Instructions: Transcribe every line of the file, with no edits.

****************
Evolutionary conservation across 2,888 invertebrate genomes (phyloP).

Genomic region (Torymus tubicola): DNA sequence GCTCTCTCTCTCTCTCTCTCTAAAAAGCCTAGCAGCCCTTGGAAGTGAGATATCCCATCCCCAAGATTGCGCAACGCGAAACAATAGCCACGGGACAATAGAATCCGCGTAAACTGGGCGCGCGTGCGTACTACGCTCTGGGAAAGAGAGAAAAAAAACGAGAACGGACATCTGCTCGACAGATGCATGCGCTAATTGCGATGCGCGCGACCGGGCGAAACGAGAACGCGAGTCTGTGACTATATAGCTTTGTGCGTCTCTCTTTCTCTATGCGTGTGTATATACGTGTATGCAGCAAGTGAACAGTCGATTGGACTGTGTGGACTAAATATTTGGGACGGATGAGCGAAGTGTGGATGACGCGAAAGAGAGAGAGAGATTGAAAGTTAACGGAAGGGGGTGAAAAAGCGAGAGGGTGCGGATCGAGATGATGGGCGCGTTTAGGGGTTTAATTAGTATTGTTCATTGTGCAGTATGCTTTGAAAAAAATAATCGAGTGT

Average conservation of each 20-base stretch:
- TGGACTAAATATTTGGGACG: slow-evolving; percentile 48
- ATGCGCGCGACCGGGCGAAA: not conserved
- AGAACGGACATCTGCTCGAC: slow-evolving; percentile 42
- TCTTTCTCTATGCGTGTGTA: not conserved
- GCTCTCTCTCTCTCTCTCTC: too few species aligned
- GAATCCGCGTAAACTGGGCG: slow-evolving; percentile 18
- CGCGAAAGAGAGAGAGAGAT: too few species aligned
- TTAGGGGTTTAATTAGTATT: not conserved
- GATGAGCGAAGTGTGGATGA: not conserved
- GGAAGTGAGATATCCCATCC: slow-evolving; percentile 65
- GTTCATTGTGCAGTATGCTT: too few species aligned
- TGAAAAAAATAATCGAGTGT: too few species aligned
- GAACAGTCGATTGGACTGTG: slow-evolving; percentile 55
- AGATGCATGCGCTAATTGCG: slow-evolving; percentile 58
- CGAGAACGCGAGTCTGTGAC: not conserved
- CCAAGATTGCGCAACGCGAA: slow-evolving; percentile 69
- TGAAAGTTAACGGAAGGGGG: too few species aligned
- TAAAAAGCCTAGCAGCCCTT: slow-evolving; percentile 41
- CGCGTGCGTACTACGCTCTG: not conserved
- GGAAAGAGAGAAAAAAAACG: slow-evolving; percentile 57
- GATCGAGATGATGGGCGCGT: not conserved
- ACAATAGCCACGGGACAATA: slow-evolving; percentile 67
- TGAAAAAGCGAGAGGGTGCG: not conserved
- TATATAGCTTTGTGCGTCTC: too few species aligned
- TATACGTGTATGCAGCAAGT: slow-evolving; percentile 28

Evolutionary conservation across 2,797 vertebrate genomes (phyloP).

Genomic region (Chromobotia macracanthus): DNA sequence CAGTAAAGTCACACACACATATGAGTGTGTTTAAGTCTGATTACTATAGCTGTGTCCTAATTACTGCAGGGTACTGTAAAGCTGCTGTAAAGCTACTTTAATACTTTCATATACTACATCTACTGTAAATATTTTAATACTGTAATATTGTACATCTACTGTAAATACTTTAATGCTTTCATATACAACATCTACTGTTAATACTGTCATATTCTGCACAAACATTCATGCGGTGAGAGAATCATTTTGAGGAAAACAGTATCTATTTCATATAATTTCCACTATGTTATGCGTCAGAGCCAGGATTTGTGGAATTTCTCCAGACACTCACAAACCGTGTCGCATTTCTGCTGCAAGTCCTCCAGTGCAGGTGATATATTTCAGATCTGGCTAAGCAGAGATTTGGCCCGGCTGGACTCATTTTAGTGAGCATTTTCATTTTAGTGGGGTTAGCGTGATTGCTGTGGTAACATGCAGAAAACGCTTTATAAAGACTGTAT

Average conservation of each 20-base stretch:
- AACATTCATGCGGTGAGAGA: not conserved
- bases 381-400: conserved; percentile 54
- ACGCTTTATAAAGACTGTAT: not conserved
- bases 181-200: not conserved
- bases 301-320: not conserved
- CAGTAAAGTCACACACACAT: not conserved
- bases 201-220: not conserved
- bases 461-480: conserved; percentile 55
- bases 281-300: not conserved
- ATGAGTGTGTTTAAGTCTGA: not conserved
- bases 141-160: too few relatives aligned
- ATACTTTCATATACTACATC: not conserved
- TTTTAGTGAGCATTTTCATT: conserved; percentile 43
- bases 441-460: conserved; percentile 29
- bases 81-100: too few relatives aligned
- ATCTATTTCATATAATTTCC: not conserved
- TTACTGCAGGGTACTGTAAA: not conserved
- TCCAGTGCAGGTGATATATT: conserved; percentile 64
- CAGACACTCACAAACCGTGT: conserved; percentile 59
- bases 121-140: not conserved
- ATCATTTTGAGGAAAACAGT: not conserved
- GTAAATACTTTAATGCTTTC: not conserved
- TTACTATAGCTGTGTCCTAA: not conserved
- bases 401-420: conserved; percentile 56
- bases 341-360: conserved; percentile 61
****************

Evolutionary conservation across 2,888 invertebrate genomes (phyloP).

Genomic region (Torymus tubicola): DNA sequence GCTCTCTCTCTCTCTCTCTCTAAAAAGCCTAGCAGCCCTTGGAAGTGAGATATCCCATCCCCAAGATTGCGCAACGCGAAACAATAGCCACGGGACAATAGAATCCGCGTAAACTGGGCGCGCGTGCGTACTACGCTCTGGGAAAGAGAGAAAAAAAACGAGAACGGACATCTGCTCGACAGATGCATGCGCTAATTGCGATGCGCGCGACCGGGCGAAACGAGAACGCGAGTCTGTGACTATATAGCTTTGTGCGTCTCTCTTTCTCTATGCGTGTGTATATACGTGTATGCAGCAAGTGAACAGTCGATTGGACTGTGTGGACTAAATATTTGGGACGGATGAGCGAAGTGTGGATGACGCGAAAGAGAGAGAGAGATTGAAAGTTAACGGAAGGGGGTGAAAAAGCGAGAGGGTGCGGATCGAGATGATGGGCGCGTTTAGGGGTTTAATTAGTATTGTTCATTGTGCAGTATGCTTTGAAAAAAATAATCGAGTGT

Average conservation of each 20-base stretch:
- TGGACTAAATATTTGGGACG: slow-evolving; percentile 48
- ATGCGCGCGACCGGGCGAAA: not conserved
- AGAACGGACATCTGCTCGAC: slow-evolving; percentile 42
- TCTTTCTCTATGCGTGTGTA: not conserved
- GCTCTCTCTCTCTCTCTCTC: too few species aligned
- GAATCCGCGTAAACTGGGCG: slow-evolving; percentile 18
- CGCGAAAGAGAGAGAGAGAT: too few species aligned
- TTAGGGGTTTAATTAGTATT: not conserved
- GATGAGCGAAGTGTGGATGA: not conserved
- GGAAGTGAGATATCCCATCC: slow-evolving; percentile 65
- GTTCATTGTGCAGTATGCTT: too few species aligned
- TGAAAAAAATAATCGAGTGT: too few species aligned
- GAACAGTCGATTGGACTGTG: slow-evolving; percentile 55
- AGATGCATGCGCTAATTGCG: slow-evolving; percentile 58
- CGAGAACGCGAGTCTGTGAC: not conserved
- CCAAGATTGCGCAACGCGAA: slow-evolving; percentile 69
- TGAAAGTTAACGGAAGGGGG: too few species aligned
- TAAAAAGCCTAGCAGCCCTT: slow-evolving; percentile 41
- CGCGTGCGTACTACGCTCTG: not conserved
- GGAAAGAGAGAAAAAAAACG: slow-evolving; percentile 57
- GATCGAGATGATGGGCGCGT: not conserved
- ACAATAGCCACGGGACAATA: slow-evolving; percentile 67
- TGAAAAAGCGAGAGGGTGCG: not conserved
- TATATAGCTTTGTGCGTCTC: too few species aligned
- TATACGTGTATGCAGCAAGT: slow-evolving; percentile 28

Evolutionary conservation across 2,797 vertebrate genomes (phyloP).

Genomic region (Chromobotia macracanthus): DNA sequence CAGTAAAGTCACACACACATATGAGTGTGTTTAAGTCTGATTACTATAGCTGTGTCCTAATTACTGCAGGGTACTGTAAAGCTGCTGTAAAGCTACTTTAATACTTTCATATACTACATCTACTGTAAATATTTTAATACTGTAATATTGTACATCTACTGTAAATACTTTAATGCTTTCATATACAACATCTACTGTTAATACTGTCATATTCTGCACAAACATTCATGCGGTGAGAGAATCATTTTGAGGAAAACAGTATCTATTTCATATAATTTCCACTATGTTATGCGTCAGAGCCAGGATTTGTGGAATTTCTCCAGACACTCACAAACCGTGTCGCATTTCTGCTGCAAGTCCTCCAGTGCAGGTGATATATTTCAGATCTGGCTAAGCAGAGATTTGGCCCGGCTGGACTCATTTTAGTGAGCATTTTCATTTTAGTGGGGTTAGCGTGATTGCTGTGGTAACATGCAGAAAACGCTTTATAAAGACTGTAT

Average conservation of each 20-base stretch:
- AACATTCATGCGGTGAGAGA: not conserved
- bases 381-400: conserved; percentile 54
- ACGCTTTATAAAGACTGTAT: not conserved
- bases 181-200: not conserved
- bases 301-320: not conserved
- CAGTAAAGTCACACACACAT: not conserved
- bases 201-220: not conserved
- bases 461-480: conserved; percentile 55
- bases 281-300: not conserved
- ATGAGTGTGTTTAAGTCTGA: not conserved
- bases 141-160: too few relatives aligned
- ATACTTTCATATACTACATC: not conserved
- TTTTAGTGAGCATTTTCATT: conserved; percentile 43
- bases 441-460: conserved; percentile 29
- bases 81-100: too few relatives aligned
- ATCTATTTCATATAATTTCC: not conserved
- TTACTGCAGGGTACTGTAAA: not conserved
- TCCAGTGCAGGTGATATATT: conserved; percentile 64
- CAGACACTCACAAACCGTGT: conserved; percentile 59
- bases 121-140: not conserved
- ATCATTTTGAGGAAAACAGT: not conserved
- GTAAATACTTTAATGCTTTC: not conserved
- TTACTATAGCTGTGTCCTAA: not conserved
- bases 401-420: conserved; percentile 56
- bases 341-360: conserved; percentile 61